Testing shock resistance
Compliance with industry standards is one of the best ways to ensure that you get the shock protection you need. Table 2 compares the three most common standards applied to motion control equipment: MIL- S -901, EN60068-2-27 and EN60068-2-32.
|Type of shock tested
|MIL- S -901
|Mechanical shock, originally developed for ability of warships to withstand combat shock
|Varies according to type of equipment and criticality to operation of ship
|100 operations of 400m/s2, 6ms duration shock pulses, which should be repeated in each of 3 mutually perpendicular axes.
|Single dropping a device onto or steel or concrete floor from a 1000mm platform in both directions of each axis, and repeating that for a minimum of six drops.
Table 2: Standards for shock resistance
Testing vibration resistance
To ensure that common vibration profiles can be completed without damage to the product, test protocols, usually OEM specific, are run on multiple components and planes, including protocols for testing housings, structural bolts and any included printed circuit assemblies/sensors. Testing is conducted with the unit not powered or operating and mounted on a vibration machine guided by the power spectral density levels shown in Table 3. The device being tested should extend half of design maximum and be tested in three orthogonal axes for 24 hours each.
Table 3: Acceptable frequencies at various power spectral density levels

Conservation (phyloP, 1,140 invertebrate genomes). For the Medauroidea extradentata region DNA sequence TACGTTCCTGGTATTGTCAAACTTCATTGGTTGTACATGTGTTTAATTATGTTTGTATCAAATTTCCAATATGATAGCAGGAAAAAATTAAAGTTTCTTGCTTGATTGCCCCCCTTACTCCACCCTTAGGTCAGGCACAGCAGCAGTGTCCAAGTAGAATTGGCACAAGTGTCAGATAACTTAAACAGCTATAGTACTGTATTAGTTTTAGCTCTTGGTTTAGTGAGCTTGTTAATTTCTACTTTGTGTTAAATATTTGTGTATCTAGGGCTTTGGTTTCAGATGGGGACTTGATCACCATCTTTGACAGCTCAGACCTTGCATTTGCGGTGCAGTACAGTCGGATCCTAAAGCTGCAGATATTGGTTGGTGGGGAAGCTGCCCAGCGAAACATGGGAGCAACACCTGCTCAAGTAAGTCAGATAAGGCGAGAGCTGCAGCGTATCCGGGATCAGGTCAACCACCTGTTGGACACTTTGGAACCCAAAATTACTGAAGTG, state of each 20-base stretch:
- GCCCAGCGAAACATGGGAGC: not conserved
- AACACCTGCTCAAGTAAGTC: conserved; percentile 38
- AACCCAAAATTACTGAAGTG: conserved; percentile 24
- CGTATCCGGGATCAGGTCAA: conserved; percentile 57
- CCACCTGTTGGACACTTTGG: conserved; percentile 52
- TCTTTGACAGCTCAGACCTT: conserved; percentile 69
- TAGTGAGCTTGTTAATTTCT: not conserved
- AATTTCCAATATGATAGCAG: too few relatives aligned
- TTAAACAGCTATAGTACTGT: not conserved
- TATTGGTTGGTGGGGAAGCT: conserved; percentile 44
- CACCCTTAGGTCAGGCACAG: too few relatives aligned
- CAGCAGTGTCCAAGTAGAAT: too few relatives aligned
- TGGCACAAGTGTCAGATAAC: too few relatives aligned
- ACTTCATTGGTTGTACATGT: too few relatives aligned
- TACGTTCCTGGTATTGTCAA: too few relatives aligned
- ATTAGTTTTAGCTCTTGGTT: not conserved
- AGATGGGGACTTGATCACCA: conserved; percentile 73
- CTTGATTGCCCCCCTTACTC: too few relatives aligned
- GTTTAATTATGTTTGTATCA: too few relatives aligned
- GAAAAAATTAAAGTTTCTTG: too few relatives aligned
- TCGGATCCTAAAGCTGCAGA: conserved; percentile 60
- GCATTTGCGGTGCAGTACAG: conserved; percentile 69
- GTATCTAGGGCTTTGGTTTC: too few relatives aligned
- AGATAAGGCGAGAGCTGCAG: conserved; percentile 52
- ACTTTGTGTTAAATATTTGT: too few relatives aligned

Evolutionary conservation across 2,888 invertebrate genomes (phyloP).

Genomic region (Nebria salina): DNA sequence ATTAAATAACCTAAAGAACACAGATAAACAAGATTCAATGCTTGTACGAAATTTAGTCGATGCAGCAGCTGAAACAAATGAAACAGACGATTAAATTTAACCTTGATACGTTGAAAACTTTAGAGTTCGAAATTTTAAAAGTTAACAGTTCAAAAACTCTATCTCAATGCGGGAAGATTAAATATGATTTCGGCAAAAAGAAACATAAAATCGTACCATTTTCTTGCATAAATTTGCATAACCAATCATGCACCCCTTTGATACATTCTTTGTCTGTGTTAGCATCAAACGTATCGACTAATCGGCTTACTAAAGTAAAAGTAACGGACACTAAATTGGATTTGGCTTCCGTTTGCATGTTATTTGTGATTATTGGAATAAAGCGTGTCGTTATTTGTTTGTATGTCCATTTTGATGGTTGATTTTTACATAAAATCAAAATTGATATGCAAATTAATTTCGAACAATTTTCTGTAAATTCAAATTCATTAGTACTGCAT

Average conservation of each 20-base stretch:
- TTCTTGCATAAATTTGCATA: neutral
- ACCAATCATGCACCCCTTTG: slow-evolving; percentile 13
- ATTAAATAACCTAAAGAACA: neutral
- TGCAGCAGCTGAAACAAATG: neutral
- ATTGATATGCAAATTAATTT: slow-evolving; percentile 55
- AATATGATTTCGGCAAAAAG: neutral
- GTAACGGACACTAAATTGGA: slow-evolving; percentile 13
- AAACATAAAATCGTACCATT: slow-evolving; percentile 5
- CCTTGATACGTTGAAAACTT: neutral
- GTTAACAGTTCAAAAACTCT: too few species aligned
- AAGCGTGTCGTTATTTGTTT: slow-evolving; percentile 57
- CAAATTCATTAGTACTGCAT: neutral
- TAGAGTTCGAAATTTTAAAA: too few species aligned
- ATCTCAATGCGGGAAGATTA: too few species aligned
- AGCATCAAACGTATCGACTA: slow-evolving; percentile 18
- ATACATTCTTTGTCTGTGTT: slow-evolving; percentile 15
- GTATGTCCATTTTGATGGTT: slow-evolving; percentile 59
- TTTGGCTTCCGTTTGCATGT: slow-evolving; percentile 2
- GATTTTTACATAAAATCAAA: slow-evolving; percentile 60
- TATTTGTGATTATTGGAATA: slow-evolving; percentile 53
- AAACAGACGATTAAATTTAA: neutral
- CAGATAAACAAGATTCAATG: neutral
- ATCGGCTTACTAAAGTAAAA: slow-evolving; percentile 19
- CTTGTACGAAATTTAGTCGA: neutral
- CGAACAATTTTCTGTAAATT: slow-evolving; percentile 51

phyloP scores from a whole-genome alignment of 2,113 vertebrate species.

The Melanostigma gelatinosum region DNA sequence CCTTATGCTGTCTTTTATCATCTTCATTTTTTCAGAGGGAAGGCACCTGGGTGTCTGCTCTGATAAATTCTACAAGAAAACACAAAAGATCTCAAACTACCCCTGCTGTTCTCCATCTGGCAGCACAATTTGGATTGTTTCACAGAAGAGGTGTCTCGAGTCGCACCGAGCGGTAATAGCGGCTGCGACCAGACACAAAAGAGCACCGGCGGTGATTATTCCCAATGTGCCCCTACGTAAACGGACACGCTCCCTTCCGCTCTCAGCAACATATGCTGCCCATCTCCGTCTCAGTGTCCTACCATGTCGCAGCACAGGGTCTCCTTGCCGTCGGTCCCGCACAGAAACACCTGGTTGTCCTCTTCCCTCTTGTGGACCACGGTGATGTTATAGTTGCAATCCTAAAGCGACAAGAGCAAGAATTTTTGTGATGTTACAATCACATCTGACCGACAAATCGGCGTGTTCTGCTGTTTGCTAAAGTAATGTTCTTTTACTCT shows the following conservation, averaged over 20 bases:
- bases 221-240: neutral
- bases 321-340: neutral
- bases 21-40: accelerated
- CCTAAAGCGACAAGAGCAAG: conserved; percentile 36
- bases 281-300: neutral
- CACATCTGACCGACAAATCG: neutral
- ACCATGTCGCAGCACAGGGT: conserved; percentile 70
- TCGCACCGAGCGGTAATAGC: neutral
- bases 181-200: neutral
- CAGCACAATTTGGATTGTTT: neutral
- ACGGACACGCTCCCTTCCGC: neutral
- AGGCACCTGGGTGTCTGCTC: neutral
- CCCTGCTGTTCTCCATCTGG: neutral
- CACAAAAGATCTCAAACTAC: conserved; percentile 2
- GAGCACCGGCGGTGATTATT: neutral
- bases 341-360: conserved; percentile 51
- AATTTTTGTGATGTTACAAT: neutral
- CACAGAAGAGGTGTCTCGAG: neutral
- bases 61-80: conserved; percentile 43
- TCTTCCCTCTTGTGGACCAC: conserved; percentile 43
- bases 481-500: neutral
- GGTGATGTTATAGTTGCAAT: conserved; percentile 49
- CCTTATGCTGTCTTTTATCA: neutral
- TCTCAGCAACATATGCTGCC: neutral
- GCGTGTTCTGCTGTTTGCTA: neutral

Factor Five: Maintainability
Harsh environments present risks to human safety from extreme temperatures, toxic/harsh chemicals or inhalation hazards – even radiation. Besides lost productivity and downtime, maintenance or replacement presents risk of injury or illness – especially if frequently done. Components that offer little to no maintenance improve employee safety and minimize potential for workplace accidents, while reducing costs. Lubrication issues are one of the main maintenance drivers for linear motion components. Smooth, reliable motion is a hallmark of a well-designed system and this is ensured by maintaining the proper level of lubrication for moving components. Products that use oil for lubrication require routine maintenance and are predisposed to leaks. Components that pre-lubricate with grease or self-lubricate can greatly reduce or eliminate ongoing maintenance demands. Thomson solutions for harsh environments Motion control equipment manufacturer Thomson Industries offers a wide range of products designed for operation in harsh and hazardous environments. Its Max Jac® heavy duty electric linear actuators, for example, are made of stainless steel, hard anodized aluminum or a highly resistant polymer. All seals are made of materials that withstand both organic and nonorganic chemicals and abrasive materials. They are designed to operate in a wide temperature range from -40 to plus 85°C. They are also rated for IP66/IP69K and have been tested for 500 hours of salt spray, withstand dirt, dust and water, and resist aggressive substances such as fertilizers, acid, oil, grease and cleaning agents.
Another addition to the Thomson electric linear actuator product line is the Electrak® HD, which utilizes stainless steel, e-coated zinc, and anodized aluminum materials to provide best-in-class protection in heavy duty environments. In addition, the Electrak HD introduces advanced sealing features with the added benefit of IP66 dynamic protection to keep the internal components free of ingress – even while the actuator is operating. The internal components themselves are protected from drops, shocks, and interference from other electrical sources to ensure proper operation, regardless of external application demands.